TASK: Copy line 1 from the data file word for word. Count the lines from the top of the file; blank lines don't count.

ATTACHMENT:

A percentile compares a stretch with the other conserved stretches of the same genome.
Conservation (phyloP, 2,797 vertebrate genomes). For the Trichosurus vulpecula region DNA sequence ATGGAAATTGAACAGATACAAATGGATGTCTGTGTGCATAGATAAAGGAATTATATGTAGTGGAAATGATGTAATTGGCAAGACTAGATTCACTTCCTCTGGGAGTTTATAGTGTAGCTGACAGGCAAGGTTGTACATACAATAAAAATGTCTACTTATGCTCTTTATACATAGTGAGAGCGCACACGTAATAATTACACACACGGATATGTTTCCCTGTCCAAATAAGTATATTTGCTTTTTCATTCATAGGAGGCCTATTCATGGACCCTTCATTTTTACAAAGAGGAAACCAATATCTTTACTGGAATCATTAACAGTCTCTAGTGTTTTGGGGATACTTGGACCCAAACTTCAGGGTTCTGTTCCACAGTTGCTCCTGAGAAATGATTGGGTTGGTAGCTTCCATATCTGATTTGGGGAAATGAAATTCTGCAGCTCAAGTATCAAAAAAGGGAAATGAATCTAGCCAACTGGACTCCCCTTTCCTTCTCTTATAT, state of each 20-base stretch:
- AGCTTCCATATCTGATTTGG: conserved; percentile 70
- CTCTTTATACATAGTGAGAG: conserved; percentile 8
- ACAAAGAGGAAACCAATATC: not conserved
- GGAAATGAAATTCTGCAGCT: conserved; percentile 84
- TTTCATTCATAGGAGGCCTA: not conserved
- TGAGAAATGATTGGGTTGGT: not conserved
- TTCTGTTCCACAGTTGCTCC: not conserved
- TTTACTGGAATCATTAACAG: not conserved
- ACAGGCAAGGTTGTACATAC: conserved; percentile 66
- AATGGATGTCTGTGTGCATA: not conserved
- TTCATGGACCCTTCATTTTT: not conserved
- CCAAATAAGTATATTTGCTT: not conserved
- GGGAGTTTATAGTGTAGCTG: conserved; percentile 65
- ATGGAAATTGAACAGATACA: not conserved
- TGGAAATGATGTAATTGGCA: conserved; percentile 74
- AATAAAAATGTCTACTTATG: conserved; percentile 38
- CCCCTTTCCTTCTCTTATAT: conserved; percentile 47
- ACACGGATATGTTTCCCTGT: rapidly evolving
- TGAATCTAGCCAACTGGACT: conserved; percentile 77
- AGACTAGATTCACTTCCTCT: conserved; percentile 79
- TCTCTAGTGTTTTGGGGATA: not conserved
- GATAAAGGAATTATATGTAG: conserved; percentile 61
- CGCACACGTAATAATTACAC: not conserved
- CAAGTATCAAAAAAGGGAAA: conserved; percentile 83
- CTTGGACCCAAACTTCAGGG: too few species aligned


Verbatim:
A percentile compares a stretch with the other conserved stretches of the same genome.